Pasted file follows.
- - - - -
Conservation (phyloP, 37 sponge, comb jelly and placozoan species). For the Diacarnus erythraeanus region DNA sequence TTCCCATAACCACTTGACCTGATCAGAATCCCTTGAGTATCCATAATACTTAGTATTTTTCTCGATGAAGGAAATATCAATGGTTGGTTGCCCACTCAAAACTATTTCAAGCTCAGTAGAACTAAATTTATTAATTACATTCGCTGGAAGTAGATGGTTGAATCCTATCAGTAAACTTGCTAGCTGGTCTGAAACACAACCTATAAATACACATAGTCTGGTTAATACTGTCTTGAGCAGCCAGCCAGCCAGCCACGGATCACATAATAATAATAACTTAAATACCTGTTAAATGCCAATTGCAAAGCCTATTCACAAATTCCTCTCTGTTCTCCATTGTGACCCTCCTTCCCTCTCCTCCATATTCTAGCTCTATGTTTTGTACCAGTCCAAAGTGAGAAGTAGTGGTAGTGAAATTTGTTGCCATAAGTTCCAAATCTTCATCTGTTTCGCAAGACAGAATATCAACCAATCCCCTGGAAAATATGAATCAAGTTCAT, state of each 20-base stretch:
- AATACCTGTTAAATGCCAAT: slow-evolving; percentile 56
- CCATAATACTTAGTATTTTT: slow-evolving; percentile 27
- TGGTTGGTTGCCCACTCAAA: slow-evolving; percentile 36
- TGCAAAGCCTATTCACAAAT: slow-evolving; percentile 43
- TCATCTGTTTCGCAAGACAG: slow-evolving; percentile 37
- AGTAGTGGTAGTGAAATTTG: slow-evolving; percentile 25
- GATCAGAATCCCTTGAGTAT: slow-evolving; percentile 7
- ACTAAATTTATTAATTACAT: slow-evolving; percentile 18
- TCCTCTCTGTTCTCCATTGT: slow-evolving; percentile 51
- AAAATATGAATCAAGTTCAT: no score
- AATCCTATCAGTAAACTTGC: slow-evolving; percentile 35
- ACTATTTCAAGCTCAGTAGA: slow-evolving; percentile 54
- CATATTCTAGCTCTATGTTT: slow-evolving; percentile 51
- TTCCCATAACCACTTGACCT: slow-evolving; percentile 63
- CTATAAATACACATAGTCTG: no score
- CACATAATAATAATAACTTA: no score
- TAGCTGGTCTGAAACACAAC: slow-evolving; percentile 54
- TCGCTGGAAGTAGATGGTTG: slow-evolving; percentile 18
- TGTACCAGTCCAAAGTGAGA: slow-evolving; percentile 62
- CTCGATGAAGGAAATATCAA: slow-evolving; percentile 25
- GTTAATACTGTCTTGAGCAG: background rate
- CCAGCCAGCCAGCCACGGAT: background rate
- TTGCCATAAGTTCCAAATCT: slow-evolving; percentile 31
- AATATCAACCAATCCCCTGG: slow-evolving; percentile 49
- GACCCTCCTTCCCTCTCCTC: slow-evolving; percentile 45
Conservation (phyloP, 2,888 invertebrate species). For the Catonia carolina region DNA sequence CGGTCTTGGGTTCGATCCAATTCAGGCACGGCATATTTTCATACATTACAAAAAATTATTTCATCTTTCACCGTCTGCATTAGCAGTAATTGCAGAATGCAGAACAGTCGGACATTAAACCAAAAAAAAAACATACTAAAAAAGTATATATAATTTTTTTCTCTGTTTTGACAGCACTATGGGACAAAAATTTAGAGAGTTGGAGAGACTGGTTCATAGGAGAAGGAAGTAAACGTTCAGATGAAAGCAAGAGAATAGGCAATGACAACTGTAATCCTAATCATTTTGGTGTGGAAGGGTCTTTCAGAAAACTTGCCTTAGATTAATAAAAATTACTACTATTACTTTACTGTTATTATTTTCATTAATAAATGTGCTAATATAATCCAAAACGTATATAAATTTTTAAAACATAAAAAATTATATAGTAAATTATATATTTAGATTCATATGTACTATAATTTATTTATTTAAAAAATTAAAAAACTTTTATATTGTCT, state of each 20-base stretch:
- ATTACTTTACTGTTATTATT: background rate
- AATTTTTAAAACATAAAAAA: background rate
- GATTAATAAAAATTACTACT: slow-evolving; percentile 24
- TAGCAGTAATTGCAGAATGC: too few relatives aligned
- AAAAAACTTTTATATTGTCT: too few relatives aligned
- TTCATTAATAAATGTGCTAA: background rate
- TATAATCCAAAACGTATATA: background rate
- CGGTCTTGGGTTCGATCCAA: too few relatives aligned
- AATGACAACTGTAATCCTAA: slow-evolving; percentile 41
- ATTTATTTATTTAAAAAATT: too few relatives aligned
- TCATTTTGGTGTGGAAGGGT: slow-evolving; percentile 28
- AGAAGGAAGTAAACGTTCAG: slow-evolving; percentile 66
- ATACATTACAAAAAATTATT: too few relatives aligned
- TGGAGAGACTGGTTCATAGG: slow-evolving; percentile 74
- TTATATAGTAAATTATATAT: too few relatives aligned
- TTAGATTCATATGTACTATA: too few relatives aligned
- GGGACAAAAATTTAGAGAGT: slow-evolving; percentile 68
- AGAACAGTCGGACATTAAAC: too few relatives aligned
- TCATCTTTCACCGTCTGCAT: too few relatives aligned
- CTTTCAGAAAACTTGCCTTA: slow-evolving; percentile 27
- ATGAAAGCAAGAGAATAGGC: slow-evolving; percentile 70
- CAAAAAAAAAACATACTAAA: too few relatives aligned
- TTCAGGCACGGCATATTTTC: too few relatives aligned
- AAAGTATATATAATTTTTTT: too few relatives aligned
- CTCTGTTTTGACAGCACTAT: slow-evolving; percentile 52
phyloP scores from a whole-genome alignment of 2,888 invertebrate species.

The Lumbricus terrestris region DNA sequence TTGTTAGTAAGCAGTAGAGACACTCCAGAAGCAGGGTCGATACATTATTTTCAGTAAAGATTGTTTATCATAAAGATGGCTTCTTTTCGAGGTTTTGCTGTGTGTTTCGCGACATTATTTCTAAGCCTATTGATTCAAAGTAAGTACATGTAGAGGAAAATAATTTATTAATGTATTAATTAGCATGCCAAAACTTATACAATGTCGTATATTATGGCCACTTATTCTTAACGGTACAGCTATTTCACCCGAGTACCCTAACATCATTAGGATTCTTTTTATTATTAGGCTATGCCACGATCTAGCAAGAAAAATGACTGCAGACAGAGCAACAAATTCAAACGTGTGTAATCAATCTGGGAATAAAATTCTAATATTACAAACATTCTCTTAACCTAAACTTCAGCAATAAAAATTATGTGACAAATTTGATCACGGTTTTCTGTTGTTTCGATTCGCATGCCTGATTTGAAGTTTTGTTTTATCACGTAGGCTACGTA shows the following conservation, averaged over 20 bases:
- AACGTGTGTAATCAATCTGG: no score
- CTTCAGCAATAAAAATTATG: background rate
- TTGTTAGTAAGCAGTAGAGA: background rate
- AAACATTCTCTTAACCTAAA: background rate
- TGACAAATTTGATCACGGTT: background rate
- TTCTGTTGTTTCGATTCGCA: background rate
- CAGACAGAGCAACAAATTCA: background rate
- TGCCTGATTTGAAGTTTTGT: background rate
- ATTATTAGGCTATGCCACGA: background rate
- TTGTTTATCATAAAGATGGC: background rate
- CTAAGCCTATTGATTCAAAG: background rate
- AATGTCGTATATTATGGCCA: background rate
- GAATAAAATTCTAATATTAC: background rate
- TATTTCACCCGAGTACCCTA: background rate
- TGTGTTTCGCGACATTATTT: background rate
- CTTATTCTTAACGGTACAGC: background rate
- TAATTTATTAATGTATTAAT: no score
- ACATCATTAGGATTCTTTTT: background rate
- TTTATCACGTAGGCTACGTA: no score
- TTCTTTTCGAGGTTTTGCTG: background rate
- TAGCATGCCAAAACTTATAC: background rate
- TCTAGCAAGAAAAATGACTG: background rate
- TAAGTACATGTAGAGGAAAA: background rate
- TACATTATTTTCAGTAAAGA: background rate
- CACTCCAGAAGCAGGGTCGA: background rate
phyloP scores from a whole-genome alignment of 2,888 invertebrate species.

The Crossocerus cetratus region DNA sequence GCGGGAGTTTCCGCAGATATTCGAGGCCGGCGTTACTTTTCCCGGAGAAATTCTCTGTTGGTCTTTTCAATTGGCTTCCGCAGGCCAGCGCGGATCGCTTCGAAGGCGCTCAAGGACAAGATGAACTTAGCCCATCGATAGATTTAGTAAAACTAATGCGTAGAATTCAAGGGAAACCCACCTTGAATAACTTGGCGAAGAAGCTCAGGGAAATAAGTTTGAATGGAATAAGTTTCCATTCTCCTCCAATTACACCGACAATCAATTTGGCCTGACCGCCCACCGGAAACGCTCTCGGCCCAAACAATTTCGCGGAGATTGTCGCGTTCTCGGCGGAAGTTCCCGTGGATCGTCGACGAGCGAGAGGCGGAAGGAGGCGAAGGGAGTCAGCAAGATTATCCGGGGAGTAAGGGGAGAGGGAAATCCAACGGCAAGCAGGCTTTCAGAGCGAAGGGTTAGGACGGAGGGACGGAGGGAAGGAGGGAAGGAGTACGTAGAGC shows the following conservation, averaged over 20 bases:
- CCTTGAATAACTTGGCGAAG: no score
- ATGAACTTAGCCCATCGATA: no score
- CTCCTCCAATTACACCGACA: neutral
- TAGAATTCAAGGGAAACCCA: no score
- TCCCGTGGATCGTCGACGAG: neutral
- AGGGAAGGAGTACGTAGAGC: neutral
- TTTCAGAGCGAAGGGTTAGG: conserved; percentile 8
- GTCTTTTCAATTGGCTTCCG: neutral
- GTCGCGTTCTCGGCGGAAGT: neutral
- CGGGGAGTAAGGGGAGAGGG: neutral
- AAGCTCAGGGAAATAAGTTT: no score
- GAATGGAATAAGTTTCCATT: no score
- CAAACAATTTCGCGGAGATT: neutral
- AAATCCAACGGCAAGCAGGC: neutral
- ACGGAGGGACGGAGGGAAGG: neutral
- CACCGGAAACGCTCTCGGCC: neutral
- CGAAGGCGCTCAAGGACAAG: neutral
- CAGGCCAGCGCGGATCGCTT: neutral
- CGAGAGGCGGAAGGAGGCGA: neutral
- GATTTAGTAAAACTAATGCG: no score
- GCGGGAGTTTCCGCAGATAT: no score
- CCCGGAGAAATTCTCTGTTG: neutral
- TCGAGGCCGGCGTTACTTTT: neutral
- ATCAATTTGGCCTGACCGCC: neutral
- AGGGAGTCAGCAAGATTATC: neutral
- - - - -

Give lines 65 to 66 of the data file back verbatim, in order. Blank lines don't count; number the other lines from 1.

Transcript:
- CTAAGCCTATTGATTCAAAG: background rate
- AATGTCGTATATTATGGCCA: background rate